Raven Black by Ann Cleeves
Of the many books featured in Rules for Perfect Murders, I was delighted to see Ann Cleeves' Raven Black mentioned. Ann is an author with a lot of links to the area in which I live. And I'm going to be completely shameless here and do a bit of name-dropping, but Ann and I sat next to each other in a Russian evening class that we both attended. There we got to grips with the Cyrillic alphabet, learnt Russian Grammar and enjoyed our annual Russian party with the rest of the class and which featured a lot of Balalaika music and Borscht. I can confirm that Ann is very kind, and a jolly excellent writer to boot.
Read my post about the books featured in Rules for Perfect Murders
In the bookshop we held an event with Ann Cleeves and her forensic advisor, whose no nonsense and down to earth attitude held us all riveted for the whole evening as she detailed crime scene scenarios. How her team would chortle at the methods employed by the popular TV series CSI. Instead of a computer programme detailing bullet trajectory, her team had a ball of string and some blue tac. Ann was more than happy to stand aside and let her friend have the well-deserved limelight. And for me this became one of my favourite events that we had held. Raven Black is the first book in the Shetland Series to feature Inspector Jimmy Perez.
From the Back of the Book
On New Years Day, Shetland lies buried beneath a deep layer of snow. Trudging home, Fran Hunter's eye is drawn to a vivid splash of colour on the white ground, ravens circling above. It is the strangled body of her teenage neighbour.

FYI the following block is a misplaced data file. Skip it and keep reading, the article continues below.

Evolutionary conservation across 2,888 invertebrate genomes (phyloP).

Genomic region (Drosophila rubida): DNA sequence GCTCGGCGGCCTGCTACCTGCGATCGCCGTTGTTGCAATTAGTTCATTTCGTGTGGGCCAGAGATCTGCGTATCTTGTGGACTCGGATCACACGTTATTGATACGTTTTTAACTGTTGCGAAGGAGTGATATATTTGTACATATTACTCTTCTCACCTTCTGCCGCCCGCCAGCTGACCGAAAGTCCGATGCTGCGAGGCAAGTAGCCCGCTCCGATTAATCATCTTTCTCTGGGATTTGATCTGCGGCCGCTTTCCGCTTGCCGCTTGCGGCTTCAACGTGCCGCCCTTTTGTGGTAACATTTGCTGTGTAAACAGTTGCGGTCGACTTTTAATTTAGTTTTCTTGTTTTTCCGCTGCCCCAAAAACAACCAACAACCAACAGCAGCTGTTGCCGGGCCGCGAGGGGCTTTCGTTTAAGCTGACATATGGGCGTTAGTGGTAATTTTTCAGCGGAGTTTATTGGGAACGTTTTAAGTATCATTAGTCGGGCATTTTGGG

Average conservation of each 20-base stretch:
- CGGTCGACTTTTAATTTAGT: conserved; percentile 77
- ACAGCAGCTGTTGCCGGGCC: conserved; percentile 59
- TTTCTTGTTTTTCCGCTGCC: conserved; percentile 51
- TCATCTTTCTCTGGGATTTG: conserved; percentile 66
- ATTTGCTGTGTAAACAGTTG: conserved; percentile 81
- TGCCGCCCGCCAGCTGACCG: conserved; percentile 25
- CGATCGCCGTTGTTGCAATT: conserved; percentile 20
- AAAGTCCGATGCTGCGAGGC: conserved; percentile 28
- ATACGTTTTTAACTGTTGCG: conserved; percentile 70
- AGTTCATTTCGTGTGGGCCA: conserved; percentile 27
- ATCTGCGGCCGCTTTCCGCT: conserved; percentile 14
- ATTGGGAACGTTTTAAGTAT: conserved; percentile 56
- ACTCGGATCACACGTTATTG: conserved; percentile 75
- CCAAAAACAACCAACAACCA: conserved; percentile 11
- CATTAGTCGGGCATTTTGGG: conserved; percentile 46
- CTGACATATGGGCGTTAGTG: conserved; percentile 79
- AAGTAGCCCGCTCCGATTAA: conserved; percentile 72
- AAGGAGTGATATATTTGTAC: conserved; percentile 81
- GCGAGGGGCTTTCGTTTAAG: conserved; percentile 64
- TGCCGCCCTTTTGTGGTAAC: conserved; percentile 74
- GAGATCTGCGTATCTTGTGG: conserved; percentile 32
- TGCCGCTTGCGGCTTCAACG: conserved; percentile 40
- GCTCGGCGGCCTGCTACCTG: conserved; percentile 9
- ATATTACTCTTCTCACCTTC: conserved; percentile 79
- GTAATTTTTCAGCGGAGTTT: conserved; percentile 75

The body is found close to the home of a lonely outcast and suspicion falls firmly on him. But when Inspector Perez insists on broadening the search for suspects, a veil of distrust and fear is thrown over the entire community. As the case develops, Perez finds himself peering deeper into the past of the Shetland Islands than anyone wants to go.
This was quite a gem and I am delighted that I have finally got to read it after all these years. The pacing throughout differs and this feels intentional, but also extremely well done. The start is slower, atmospheric and at times quite oppressive. The body is discovered and we see a community confused and suspicious. That such a thing could happen in Shetland and outside the door of a man with connections to another child's disappearance is shocking. Again the pacing mirrors this. Each character has their secrets; debauched parties are held, a son who enjoys being with girls considerably younger than he is, a father who has all but abandoned his daughter following the death of her mother. Each character is deeply flawed in some way, honest and human. This all contributes to the atmosphere of foreboding.
And then just as you genuinely have no idea what is going on, the pacing moves into 6th gear. The last 50 pages are where we get to the heart of it. 20 pages out, I still had no idea who did it. And then with a flick of the writer's wrist, it is over and the case is solved.
Jimmy Perez is a very likeable detective, torn between doing a job he loves and the family business. Never quite feeling at home. He almost takes a background role to the people of Shetland, quietly asking his questions, very much a piece of fabric woven into the community.
I've awarded this book 4⭐️'s. It is a fantastic atmospheric thriller and I would heartily recommend it. Brilliant!
I will be back on Friday with my picks from the Indie Bookshop Summer Catalogue. There are so many books I now want!